Trial is war and second place is death. Not the words of my professor, I confess. I picked up the line from one of those fast-paced legal drama series they show on cable TV nowadays, the ones which we only get to watch several months in arrears when they are piratically put on VCDs and vended in the video shops on the street corners. I just happen to like the ring of it, and I have since adopted it as my mantra.
I am not even preparing for a courtroom showdown. It is just my first semester 100 Levels Law exam, Introduction to Legal Methods & Skills – the only Law examination I have to sit for this year. Still, this is not GSS English. It is Law. It’s an important examination.
I haven’t slept at all since I got back from school yesterday. I figured that sleep is not a good strategy in wartime, and coffee is my able Lieutenant. I review my strategy for answering whatever question I will be tested with: Honesty in examination is rare, but where found, is always refreshing. Discus completely what you know about the subject and where you are not sure what the position of the Law is, do not be afraid to say so. I read that, too, once in a book about writing examinations, a book called Examination Without Tears; or something like that.
My mother is awake now. I can hear her moving about opening the windows. She will soon start the kerosene stove. The smoke will seep under the kitchen door and fill the house with what I like to call “Morning smells of House 5, Beckley Davis Street”. It’s so embarrassing when we have early morning visitors; second only to the noise my brother makes at the back of his throat while cleaning his ears with a thinned feather.
Although the water tank in the bathroom is empty, we have a ring coil which serves just fine – when the electricity is on. But Power Holding Company of Nigeria (PHCN) is withholding the power. As usual. So, we mostly use the smoky stove to boil bathing water.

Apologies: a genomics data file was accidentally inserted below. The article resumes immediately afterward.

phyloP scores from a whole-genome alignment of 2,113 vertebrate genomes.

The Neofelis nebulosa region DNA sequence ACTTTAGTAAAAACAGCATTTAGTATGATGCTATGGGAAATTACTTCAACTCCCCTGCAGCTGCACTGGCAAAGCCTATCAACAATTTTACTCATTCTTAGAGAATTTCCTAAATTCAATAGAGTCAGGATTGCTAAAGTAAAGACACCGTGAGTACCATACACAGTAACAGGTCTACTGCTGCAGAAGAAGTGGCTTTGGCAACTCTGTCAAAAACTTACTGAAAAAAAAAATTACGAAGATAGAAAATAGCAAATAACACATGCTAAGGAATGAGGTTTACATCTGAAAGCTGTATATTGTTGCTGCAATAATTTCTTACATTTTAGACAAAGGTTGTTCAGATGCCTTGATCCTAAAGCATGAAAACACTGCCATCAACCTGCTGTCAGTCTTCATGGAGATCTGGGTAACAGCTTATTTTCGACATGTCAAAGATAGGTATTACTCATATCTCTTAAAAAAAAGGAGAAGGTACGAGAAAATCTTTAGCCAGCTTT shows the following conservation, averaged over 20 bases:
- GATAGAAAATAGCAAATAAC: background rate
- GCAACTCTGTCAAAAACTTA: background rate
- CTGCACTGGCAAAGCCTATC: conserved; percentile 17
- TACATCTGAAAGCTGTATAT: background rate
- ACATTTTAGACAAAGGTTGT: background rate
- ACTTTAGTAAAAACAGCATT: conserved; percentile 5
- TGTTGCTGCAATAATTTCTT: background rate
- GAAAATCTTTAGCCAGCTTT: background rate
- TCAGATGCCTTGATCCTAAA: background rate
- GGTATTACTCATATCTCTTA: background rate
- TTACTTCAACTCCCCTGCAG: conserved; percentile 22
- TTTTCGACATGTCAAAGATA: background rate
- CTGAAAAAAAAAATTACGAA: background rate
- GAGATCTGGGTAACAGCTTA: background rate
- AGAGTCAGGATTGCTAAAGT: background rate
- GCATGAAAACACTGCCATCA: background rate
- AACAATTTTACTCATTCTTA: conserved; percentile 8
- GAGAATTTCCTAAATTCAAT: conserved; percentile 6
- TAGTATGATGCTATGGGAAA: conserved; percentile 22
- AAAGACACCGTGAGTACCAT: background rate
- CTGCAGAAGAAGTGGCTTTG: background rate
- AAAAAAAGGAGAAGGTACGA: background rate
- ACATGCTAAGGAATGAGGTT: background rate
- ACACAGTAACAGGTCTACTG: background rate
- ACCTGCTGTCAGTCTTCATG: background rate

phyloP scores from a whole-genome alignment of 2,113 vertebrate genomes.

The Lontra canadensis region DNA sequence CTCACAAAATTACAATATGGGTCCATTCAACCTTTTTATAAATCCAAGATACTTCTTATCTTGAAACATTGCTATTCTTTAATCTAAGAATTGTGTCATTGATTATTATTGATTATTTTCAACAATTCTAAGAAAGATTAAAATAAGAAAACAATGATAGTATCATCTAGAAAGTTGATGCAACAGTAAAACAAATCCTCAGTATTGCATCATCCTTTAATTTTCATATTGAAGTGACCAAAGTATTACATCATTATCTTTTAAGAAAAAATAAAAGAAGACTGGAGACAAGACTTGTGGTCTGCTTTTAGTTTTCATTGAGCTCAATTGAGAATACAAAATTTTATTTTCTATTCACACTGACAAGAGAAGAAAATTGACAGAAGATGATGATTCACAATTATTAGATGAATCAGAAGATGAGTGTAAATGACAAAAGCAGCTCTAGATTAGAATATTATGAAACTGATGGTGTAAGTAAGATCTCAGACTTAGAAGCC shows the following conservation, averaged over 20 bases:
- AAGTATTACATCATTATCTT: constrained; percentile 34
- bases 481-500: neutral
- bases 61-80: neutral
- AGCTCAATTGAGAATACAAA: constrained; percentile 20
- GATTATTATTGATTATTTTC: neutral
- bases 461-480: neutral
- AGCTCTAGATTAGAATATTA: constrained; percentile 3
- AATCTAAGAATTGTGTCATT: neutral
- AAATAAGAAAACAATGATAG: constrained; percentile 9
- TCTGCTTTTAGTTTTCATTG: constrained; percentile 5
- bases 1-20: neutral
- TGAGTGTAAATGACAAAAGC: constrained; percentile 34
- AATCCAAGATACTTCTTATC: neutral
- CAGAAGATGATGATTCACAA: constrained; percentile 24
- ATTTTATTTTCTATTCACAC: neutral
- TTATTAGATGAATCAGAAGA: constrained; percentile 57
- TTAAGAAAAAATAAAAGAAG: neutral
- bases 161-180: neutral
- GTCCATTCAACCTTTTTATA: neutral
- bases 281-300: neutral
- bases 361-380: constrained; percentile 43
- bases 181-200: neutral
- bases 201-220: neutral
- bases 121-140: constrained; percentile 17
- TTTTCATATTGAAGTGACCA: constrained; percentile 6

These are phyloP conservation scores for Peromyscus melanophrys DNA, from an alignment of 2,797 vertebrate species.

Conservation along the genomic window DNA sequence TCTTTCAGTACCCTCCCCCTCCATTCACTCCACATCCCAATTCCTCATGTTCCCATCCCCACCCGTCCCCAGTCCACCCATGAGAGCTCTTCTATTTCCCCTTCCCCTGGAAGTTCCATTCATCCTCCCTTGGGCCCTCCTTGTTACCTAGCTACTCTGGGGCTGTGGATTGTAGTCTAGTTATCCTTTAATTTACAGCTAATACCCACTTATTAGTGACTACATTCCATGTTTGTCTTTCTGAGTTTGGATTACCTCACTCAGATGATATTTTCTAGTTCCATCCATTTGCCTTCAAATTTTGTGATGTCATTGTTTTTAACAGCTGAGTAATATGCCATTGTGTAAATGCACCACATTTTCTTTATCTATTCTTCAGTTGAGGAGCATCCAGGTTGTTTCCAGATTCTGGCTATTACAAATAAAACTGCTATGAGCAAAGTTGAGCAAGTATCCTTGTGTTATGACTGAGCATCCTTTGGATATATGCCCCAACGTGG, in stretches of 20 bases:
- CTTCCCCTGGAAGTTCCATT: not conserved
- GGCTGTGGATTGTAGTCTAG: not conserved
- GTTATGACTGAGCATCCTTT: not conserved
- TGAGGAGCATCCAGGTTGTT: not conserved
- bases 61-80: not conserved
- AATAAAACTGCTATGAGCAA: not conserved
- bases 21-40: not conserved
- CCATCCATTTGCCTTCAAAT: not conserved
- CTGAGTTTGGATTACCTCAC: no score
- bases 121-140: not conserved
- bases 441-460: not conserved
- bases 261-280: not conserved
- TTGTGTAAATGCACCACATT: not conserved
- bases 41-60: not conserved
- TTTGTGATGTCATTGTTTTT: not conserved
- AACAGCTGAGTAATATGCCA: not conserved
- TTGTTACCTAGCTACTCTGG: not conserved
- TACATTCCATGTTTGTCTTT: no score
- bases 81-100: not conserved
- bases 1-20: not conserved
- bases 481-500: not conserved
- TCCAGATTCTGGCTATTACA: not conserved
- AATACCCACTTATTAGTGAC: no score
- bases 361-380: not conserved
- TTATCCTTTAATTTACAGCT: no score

I shut my eyes and go over the names of the cases: Heydon’s Case; Grey v. Pearson; Wade v. Simeon . . .
The Professor is in front of the class; we are talking about Law and Morality today. “Neglecting to pull your neighbour away from danger is a sin and not a crime; you’ll miss heaven but you’ll also miss goal.”
His speech evokes sporadic laughter around me, but I am too nervous to join in.
“Miss Owan, care to debunk that assertion?” The Professor is suddenly by my desk.
“Not really, sir. I quite agree with the principle against legislating on private morality,” I stutter.
“Then you care to support the principle with case law?”
“Wade v. Roe?” I venture tentatively.
Another round of laughter. Louder.
“Roe v. Wade?” My voice comes out in a muted squeak.
“I believe you have just run out of possible ways to rearrange the words, Miss Owan!”
The class goes berserk, laughing and leering at me, their red tongues hanging out of their mouths, which keep expanding like they were made of rubber until I can see their esophaguses. They jump on the desks and begin to stomp so loudly that it is as though they were drumming on my eardrums . . .
My mother shakes me awake, “I knocked, dear, but you did not hear me. What time is your examination this morning?”
4th March, 2010